The values of young Filipinos
A giant of a man, bearded and wearing a mask of death, wildly played a spiff on his guitar. The bassist swung his head round and round, his long hair making fractals in the air. The drummer, as if in a trance, gripped by fever and delirium, beat on the drums as if Armageddon had arrived.
The soloist roared into the microphone, sounding like a wounded rhinoceros. Back-up singers wailed like banshees as they assaulted the eardrums of everyone within a half-kilometer distance.
Some who were dressed like robots or samurai warriors danced with spastic, jerky movements, shouting, waving, jumping up and down. The kids all joined in a synchronous rhythmic movement that invited corresponding movements in others.
The audience, hundreds of them, were crammed into an auditorium in an atmosphere of collective enthusiasm and uninhibited expression of emotions. They exhibited an effervescence that generated a sense of communal solidarity.
They were all very young, hair of garish colors that can short-circuit the optic nerves. They were clad in anime and cosplay costumes, webs of glittery fabric crafted with so much creativity and forethought. Many were armed with gigantic weapons made of styrofoam and paper mache. They then paraded on the stage for the best costume contest.
It was another cosplay exhibition, which I often attend. And as I stood there stunned, ear-drums ringing, I asked myself (the only white-haired guy in an ocean of teen-agers) what will happen to these “aliens” when they grow up. What values will they espouse? What kind of values should parents, priests and teachers propose to these millennials?
This is a generation who pride themselves on their ability to distinguish right from wrong, develop their own distinctive moral framework and have a strong commitment to justice, according to a 2011 McCann World Group survey of 7,000 young people from different countries all over the world.
The survey showed that only 6.3 percent of the respondents wanted to be famous. Their top wishes for the future were to maintain good health (40 percent), be successful in their chosen career (40 percent), meet their soul mate (36 percent) and look after their family (34 percent). Their values are connectivity, truth and justice.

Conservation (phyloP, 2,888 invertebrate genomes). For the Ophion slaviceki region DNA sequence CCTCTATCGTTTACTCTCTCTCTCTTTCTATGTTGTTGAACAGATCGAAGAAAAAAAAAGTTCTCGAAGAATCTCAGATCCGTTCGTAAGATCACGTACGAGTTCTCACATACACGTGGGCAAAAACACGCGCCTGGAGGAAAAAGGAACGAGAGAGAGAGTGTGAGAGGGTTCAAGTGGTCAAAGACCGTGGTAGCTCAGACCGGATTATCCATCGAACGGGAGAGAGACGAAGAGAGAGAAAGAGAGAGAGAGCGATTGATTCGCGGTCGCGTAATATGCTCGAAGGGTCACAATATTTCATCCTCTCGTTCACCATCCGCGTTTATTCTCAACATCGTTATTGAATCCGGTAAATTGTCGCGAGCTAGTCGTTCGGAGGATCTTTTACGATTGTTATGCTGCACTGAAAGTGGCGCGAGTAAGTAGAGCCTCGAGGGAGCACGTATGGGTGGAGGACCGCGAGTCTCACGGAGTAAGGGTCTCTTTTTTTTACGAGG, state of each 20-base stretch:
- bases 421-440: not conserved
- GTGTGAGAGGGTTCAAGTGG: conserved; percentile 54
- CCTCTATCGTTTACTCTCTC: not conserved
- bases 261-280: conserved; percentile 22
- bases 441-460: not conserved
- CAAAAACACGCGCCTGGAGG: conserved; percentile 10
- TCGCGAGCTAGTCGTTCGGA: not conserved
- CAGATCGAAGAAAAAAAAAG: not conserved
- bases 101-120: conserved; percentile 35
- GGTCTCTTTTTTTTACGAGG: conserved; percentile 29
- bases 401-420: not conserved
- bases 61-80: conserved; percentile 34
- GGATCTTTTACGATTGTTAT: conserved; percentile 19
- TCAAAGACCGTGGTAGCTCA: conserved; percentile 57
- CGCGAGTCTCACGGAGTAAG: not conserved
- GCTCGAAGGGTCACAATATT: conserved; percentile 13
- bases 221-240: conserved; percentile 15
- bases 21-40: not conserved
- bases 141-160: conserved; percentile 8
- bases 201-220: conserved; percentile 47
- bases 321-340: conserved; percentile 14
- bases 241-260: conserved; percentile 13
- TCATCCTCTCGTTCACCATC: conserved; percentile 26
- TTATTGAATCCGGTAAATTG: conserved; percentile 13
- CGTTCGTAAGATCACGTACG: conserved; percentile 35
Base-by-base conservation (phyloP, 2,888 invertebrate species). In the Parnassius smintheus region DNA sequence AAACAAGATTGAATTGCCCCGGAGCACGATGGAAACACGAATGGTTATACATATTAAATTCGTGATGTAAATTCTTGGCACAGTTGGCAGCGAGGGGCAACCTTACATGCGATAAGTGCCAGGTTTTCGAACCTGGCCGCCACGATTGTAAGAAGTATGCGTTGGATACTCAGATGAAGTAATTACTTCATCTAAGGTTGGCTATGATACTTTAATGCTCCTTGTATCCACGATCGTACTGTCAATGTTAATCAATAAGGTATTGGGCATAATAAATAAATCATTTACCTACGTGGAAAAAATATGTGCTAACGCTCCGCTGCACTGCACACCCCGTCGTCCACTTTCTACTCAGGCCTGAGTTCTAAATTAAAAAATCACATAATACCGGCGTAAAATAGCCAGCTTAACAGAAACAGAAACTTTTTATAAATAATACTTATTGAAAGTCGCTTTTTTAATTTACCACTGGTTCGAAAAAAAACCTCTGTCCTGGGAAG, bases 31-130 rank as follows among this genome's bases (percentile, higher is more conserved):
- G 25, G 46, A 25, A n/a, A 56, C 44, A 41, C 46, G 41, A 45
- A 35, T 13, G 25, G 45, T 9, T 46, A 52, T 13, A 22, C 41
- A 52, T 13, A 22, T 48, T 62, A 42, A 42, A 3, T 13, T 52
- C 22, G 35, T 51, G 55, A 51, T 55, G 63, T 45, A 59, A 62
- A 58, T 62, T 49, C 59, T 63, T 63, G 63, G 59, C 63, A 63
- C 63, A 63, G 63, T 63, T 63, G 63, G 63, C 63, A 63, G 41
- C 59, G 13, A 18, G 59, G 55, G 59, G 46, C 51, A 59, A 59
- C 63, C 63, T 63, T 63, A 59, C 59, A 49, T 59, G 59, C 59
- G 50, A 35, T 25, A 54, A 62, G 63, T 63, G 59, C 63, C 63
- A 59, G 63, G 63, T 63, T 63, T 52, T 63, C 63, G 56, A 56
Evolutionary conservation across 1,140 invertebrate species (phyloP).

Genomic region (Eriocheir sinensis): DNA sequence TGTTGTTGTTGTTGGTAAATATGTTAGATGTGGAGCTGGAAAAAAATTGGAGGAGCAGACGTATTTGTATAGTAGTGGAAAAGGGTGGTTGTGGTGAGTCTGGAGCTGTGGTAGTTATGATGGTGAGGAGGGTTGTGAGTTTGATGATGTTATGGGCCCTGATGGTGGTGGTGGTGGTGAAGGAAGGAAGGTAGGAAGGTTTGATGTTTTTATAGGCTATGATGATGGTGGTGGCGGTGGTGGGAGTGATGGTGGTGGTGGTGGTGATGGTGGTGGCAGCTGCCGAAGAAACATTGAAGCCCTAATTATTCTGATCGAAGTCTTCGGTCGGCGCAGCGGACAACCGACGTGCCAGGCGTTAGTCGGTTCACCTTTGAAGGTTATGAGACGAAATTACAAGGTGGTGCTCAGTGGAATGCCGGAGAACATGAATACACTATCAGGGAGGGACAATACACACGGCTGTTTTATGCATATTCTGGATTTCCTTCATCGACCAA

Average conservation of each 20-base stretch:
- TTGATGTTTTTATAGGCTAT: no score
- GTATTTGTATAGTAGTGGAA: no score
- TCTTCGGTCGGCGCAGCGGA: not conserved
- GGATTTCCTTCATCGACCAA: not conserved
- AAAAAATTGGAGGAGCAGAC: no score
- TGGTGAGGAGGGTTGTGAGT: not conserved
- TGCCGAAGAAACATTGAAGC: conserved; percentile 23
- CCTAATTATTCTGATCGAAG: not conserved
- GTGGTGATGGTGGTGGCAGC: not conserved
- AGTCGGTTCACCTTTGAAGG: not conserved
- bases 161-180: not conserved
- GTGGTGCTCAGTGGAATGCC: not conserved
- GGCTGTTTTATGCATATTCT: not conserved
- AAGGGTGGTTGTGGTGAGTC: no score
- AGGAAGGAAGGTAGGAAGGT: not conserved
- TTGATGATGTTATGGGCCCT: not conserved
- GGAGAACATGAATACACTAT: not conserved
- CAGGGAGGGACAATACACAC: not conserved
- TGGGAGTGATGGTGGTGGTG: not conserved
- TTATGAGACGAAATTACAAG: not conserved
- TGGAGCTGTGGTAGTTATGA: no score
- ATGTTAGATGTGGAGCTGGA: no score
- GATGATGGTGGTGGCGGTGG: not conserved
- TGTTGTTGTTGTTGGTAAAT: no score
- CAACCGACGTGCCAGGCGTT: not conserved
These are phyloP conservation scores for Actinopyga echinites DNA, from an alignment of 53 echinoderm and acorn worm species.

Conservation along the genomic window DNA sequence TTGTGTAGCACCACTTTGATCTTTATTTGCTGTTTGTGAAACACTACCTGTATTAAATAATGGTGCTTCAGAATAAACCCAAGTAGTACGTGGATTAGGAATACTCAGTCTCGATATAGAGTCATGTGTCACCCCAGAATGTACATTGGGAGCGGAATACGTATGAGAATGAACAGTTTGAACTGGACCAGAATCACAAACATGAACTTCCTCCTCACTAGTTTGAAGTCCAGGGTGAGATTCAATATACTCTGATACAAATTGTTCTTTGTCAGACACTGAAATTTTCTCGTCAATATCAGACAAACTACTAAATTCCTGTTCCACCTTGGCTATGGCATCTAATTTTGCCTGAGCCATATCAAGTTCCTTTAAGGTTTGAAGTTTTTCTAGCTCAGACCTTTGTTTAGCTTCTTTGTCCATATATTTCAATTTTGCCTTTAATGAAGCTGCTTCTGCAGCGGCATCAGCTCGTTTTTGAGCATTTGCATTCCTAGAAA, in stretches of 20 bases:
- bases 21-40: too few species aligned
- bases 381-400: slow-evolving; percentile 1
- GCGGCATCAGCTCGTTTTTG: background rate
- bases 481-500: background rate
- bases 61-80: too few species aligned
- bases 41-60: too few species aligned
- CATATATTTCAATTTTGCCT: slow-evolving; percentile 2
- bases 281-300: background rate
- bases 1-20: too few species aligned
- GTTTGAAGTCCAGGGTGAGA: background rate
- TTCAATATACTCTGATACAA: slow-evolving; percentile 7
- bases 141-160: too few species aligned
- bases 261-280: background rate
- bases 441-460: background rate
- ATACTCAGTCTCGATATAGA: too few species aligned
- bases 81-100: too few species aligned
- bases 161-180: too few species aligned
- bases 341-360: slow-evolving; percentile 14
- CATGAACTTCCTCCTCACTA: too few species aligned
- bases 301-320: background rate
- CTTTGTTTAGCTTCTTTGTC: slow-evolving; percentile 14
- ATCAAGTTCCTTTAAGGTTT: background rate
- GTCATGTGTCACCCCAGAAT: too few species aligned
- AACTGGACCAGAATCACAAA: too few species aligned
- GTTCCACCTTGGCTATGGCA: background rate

The generation gap
If all you see are the rings in young people’s noses, their tattoos and orange-colored hair, if all you hear are teenagers screaming at gyrating pop idols, associate them at once with drugs and free sex, you might not associate them with the results of the McCann World Group survey.
Apart from anime and cosplay exhibitions, I often attend concerts of pop stars with hysterical teenage fans of Korean singing groups like Girls Generation and Shinee. I prefer to listen to Gustav Mahler, but I endure the singing of Justin Bieber and Ariana Grande just to know what are the top 10 hits on MYX.
I chase after gaming contests that feature online role-playing games like Dota2, League of Legends and Clash of Clans. I chase after launchings of books published from Wattpad novels like Ang Diary ng Panget.
All these forms of mortification I do so that I can talk to teen-agers in their language. I can talk to the boys for hours about the score of Stephen Curry of the Golden State Warriors in their game against Le Bron James of the Cleveland Cavaliers. I can also talk to the girls about Taylor Swift and Candy Crush. Most of them are worried about privacy and bullying on Facebook.
Many of them have transferred to Instagram, Twitter and other social networks, because they say their grandparents already have Facebook accounts.